Forum for Science, Industry and Business

Sponsored by:     3M 
Search our Site:

 

Active genes discovered in the developing mammal brain

15.07.2009
A study by scientists at Penn State provides new information about the genes that are involved in a mammal's early brain development, including those that contribute to neurological disorders.

The study is the first to use high-throughput sequencing to uncover active genes in developing brains, and it is likely the best evidence thus far for the activity in the brain of such a large number of genes.

The research results one day could lead to the development of drugs or gene therapies that treat neurological disorders such as autism and mental retardation. The research, which was led by Distinguished Professor of Biology Hong Ma and Associate Professor of Biology Gong Chen, will be published online in the Early Edition of the Proceedings of the National Academy of Sciences sometime during the week of 13 July 2009.

In this study, the team used a high-throughput technique to sequence millions of messenger-RNA molecules, which carry genetic information from DNA molecules to protein molecules. The researchers obtained the RNA from the brains of mice, which are an important model system for studying human biology. They found that over 16,000 genes -- more than half of the mouse's entire set of known genes -- are involved in the brain's development and functions. "The brain represents one of the most, if not the most, complex organs in a mammal's body," said Ma. "So we weren't surprised to find that the number of genes that are active in the brain is so high."
The researchers focused on two critical times during the development of a mouse's brain: embryonic day 18 (E18) and post-natal day 7 (P7). "These two time points represent major milestones during brain formation," said Ma. "Brain development in an 18-day-old embryo involves a significant amount of brain cells, or neurons. In contrast, brain development in a seven-day-old infant involves the formation of numerous connections between these neurons. Our goal was to determine which genes are active during these two critical times."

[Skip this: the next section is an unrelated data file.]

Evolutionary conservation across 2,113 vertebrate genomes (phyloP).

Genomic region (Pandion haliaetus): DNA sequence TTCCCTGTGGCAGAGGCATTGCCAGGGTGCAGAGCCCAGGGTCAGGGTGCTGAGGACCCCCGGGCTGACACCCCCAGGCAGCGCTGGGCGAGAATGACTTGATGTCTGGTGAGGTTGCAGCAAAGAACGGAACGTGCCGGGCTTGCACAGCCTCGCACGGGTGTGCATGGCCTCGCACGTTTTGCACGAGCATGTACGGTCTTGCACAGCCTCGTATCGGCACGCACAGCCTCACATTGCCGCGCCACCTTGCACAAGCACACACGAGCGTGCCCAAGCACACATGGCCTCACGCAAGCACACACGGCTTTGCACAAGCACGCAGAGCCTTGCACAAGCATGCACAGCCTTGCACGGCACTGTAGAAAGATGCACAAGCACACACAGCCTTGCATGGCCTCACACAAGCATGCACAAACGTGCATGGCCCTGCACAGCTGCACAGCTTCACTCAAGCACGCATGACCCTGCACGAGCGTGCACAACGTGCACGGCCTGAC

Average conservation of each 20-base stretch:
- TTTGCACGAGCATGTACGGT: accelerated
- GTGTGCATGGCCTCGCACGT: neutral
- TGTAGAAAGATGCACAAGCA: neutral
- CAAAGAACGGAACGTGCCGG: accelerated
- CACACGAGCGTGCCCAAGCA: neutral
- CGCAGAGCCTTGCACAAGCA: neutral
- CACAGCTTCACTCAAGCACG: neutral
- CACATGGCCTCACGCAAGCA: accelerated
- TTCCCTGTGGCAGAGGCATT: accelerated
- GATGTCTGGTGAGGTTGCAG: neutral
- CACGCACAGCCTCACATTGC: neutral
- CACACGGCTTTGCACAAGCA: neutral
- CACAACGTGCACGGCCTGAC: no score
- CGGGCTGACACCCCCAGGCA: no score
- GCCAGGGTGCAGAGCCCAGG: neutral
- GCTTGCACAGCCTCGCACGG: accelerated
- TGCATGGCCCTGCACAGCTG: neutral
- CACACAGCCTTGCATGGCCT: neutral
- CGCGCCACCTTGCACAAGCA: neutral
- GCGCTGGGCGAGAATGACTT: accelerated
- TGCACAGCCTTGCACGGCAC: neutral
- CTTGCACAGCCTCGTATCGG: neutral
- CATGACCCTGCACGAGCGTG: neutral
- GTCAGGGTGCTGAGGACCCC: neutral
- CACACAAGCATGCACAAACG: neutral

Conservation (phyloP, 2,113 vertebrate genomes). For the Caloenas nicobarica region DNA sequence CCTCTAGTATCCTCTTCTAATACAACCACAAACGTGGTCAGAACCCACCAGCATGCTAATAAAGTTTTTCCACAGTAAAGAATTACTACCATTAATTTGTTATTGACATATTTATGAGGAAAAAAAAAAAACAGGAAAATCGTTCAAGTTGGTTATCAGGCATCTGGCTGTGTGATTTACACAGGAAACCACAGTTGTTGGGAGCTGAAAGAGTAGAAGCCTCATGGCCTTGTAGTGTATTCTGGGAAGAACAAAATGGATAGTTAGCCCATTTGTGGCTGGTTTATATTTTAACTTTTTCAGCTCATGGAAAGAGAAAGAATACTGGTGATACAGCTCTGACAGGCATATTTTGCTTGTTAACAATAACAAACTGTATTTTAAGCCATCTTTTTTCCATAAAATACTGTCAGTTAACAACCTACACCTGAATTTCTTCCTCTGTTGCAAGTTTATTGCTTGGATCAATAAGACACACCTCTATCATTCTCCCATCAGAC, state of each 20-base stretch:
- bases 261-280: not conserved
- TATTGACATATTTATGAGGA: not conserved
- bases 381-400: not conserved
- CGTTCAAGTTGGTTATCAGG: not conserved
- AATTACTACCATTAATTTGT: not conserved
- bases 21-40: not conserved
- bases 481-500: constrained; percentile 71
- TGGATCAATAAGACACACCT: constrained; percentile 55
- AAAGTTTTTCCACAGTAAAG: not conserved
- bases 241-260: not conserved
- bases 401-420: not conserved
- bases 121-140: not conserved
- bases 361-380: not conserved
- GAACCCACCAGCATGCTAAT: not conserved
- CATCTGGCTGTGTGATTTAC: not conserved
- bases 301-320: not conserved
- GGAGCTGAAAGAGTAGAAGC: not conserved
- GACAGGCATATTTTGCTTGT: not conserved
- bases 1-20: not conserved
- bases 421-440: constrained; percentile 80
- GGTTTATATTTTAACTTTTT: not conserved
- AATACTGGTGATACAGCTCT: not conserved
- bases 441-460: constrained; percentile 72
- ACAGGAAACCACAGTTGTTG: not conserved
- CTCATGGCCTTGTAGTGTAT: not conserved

The scientists examined genes that correspond to the RNA molecules from the cortex of a mouse. "The cortex is the surface portion of the large brain that is responsible for most cognitive and sensory abilities," said Ma. The team found that over 3,700 of the 16,000 genes that they had identified have different levels of activity between the E18 and P7 time points. "This differential activity tells us about the differences in the brain at these two stages," said Ma. "For example, the genes that are active at E18, but not at P7, probably are important during E18. We get some support for this notion when we see that certain genes that already are known to be involved in cell division are actively expressed during E18, while other genes that are known to play a role in building the connections between neurons are much more active at P7."

Some of the genes that the researchers found in mice are known to be matched to the human genes that are involved in neurological disorders, such as Alzheimer's disease, autism, and some forms of mental retardation. "Our results can help to pinpoint the specific time during brain development when the genes related to certain diseases are active," said Ma. "This knowledge may help other scientists to develop drugs or gene therapies that can treat the diseases. For example, if a particular gene defect causes poorly constructed connections between certain neurons, a drug might be developed that enhances those connections to compensate for the gene defect."

Ma said his future research plans include looking at some of the genes to see whether they are important for the brain to be formed properly. Chen plans to investigate, specifically, how genes function in development disorders of the brain. This research was supported by Penn State, the National Institutes of Health, and the National Science Foundation.

[ Sara LaJeunesse ]

CONTACTS
Hong Ma: (+1) 814-863-6414, hxm16@psu.edu
Gong Chen: gongchen@psu.edu
Barbara Kennedy (PIO): (+1) 814-863-4682, science@psu.edu

Barbara K. Kennedy | EurekAlert!
Further information:
http://www.psu.edu
http://www.science.psu.edu/alert/MaChen7-2009.htm

More articles from Life Sciences: